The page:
The Mayor of London and Transport for London (TfL) has published a new plan to make London’s transport network more accessible and safer which includes improving step free access across stations in Ealing as well as combating sexual harassment.
The Equity in Motion plan contains more than 80 actions that TfL will be working on including keeping travellers safe as well as better accessibility on its network across the capital.
It comes after last year’s announcement that TfL will grow the number of London Underground stations offering step-free access to include North Acton and Northolt.
The new plan also reveals how mini-ramps will be put into additional Tube stations which helps to provide step-free access inside a station where there is a gap between platform and train. This will include Ealing Broadway as one of the 45 mini-ramps being introduced. Other stations such as Southall on the Elizabeth Line have larger gaps and these are already accessible with larger ramps being used.
TfL will also be working with schools across London and Ealing to tackle sexual harassment. TfL’s Project Guardian school sessions on sexual harassment will be offered to more Year 9 pupils across the capital with Greenford’s William Perkin Church of England school running a session on 26 April 2024 for its pupils.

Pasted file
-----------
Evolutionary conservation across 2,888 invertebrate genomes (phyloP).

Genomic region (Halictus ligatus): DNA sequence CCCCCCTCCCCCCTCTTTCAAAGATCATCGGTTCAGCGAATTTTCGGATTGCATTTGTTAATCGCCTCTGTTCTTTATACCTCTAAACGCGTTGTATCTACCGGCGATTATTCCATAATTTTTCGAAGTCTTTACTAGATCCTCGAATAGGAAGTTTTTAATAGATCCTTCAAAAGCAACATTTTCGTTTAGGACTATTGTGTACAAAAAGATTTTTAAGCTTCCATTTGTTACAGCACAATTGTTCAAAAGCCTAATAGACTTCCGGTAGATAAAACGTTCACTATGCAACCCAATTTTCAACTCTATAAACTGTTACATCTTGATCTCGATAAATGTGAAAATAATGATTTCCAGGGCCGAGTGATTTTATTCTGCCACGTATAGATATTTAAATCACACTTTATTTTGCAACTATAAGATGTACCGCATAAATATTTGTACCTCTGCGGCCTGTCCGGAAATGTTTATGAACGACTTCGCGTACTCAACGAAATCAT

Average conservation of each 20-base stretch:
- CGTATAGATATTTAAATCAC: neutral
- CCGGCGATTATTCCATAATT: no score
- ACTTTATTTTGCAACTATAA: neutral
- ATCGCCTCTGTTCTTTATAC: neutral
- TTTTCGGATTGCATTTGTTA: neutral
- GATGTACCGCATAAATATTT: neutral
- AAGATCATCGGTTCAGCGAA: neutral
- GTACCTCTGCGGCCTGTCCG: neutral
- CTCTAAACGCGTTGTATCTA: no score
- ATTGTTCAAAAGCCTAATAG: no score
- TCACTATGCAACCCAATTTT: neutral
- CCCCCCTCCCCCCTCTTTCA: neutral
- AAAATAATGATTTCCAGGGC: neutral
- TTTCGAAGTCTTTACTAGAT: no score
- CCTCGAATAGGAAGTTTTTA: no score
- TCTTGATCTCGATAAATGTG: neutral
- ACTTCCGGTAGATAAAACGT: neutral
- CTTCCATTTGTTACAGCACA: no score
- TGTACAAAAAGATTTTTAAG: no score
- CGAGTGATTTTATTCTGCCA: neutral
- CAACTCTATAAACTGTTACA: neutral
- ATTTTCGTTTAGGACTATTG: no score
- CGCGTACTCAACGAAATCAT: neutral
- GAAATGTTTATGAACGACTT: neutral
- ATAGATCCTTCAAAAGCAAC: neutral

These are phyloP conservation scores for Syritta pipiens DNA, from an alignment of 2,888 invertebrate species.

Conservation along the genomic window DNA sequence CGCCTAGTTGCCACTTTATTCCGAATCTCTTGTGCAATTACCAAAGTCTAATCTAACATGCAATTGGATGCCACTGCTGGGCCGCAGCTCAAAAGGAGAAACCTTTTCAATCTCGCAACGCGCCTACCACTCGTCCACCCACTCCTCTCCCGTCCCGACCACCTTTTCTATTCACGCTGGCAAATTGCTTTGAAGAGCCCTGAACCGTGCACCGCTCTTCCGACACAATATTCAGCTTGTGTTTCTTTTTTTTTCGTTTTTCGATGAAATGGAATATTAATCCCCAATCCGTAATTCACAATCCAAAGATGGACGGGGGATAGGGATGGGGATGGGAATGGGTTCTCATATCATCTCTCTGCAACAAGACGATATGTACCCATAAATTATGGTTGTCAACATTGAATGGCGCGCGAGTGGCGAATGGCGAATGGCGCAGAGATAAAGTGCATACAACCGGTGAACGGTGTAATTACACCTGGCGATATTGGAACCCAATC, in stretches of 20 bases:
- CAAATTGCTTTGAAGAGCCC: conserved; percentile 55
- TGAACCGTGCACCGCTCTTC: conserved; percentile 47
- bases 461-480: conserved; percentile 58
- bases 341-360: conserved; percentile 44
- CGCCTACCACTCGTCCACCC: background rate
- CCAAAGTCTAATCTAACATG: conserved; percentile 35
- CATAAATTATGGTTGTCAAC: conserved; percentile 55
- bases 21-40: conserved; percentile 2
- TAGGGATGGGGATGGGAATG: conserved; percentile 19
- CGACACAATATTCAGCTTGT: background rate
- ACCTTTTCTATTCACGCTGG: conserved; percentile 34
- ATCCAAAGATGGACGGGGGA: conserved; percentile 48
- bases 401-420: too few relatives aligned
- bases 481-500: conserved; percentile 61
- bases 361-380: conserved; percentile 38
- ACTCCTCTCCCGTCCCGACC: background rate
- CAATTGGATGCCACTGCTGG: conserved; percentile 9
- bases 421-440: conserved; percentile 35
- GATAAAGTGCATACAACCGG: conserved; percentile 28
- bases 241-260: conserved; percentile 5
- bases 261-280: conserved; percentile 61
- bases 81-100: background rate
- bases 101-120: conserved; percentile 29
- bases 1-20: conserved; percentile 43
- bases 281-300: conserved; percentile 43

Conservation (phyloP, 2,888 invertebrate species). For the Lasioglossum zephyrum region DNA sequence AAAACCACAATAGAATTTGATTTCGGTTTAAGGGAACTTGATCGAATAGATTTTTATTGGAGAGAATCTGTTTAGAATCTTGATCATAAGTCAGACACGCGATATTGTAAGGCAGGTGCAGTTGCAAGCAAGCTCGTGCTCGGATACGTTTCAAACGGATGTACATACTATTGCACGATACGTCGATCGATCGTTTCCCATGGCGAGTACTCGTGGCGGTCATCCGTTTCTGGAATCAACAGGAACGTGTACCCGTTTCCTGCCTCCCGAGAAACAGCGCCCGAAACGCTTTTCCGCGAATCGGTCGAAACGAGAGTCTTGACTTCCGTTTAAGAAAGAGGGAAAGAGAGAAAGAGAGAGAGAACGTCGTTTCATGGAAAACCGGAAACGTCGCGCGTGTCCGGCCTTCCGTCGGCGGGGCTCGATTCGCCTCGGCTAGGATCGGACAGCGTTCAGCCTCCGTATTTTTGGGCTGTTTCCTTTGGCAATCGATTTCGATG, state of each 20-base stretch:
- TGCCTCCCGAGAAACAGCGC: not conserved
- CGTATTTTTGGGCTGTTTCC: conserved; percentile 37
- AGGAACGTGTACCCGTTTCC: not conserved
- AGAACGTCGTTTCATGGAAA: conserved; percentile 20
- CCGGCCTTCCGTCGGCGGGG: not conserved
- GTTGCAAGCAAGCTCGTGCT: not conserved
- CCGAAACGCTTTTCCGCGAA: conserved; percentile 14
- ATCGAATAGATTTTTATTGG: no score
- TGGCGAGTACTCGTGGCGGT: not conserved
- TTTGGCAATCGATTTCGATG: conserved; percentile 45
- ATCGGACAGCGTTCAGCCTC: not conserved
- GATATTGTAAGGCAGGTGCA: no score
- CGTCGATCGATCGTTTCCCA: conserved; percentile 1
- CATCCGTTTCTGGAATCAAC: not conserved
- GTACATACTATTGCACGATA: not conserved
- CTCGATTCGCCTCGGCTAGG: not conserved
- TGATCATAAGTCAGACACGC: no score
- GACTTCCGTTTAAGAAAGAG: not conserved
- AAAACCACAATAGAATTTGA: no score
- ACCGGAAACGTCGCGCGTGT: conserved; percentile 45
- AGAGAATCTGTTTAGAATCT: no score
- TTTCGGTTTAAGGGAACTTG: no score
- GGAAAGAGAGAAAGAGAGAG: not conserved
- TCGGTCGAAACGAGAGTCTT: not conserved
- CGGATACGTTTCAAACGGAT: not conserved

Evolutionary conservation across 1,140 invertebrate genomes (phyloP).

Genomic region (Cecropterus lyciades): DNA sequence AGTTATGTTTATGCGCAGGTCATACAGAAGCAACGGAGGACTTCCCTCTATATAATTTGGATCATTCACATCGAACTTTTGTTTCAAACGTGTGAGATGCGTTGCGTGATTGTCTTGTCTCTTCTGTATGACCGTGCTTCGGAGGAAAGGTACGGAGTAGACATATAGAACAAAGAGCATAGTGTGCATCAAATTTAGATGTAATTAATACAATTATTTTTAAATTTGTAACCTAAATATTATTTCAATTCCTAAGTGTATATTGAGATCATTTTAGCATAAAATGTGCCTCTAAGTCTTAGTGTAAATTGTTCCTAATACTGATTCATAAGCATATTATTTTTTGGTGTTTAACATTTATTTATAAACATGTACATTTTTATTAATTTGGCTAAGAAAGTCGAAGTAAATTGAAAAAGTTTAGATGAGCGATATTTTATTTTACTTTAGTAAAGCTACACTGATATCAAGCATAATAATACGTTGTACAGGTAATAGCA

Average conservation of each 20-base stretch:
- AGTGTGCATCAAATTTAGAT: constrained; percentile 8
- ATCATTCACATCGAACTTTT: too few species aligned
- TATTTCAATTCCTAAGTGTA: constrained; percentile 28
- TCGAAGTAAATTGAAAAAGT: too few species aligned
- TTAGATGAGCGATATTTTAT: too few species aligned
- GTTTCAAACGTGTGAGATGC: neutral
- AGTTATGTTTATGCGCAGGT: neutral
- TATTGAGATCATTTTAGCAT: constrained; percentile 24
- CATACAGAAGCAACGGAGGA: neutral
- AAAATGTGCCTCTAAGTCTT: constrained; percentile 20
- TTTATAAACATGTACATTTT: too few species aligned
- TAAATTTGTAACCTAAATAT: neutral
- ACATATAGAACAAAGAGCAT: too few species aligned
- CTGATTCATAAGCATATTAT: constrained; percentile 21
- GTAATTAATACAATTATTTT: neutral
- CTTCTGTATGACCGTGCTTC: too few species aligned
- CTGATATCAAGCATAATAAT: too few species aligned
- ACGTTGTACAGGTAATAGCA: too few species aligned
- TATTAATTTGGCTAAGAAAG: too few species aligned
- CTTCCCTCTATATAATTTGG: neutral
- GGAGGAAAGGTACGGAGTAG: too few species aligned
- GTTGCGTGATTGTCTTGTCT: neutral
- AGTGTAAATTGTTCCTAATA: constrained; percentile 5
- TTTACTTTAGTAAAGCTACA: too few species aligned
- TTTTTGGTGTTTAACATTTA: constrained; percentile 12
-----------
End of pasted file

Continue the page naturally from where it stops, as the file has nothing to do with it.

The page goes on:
The Mayor of London, Sadiq Khan, said: “TfL is committed to removing the barriers that people face when using the transport network and enabling more people to travel spontaneously, seamlessly and easily. Some of these vital improvements are already underway and there are many more to come, helping us to continue building a better, fairer London for everyone.”
Alex Williams, chief customer and strategy officer at TfL, said: “Our vision is a London where everyone can move around the city safely, inclusively and sustainably, and access to public transport is a fundamental component in making this happen. While we have taken steps to make our network more accessible, we know that much more needs to be done. Equity in Motion draws on the experiences and viewpoints of a range of Londoners, prioritising the areas they want to see improved to create tangible actions that drive forward change and help make London a truly fair city.”
Agnes Fletcher, Member of TfL’s Independent Disability Advisory Group said: “Disabled people are part of every demographic and every community. The barriers we face just in getting around – to work, to access healthcare, to see family and friends, to access all the wonderful things London has to offer – can be reduced or removed by taking enabling actions like those in Equity in Motion. The result will be a cleaner, greener, more active and enjoyable London – where everyone feels as though they matter.”
Emma Vogelmann, Policy and Public Affairs Manager at Transport for All, said: “Access barriers for travelling in London include a lack of step-free stations, few priority seats on buses, and missing or inaccessible travel information – all of which can conspire to making our journeys longer or more painful, or even stop us getting beyond the front door. We’re pleased to see TfL commit to making changes to tackle these barriers. Coproducing schemes with the disabled community will be vital to ensure the measures in this plan can bring about real change.”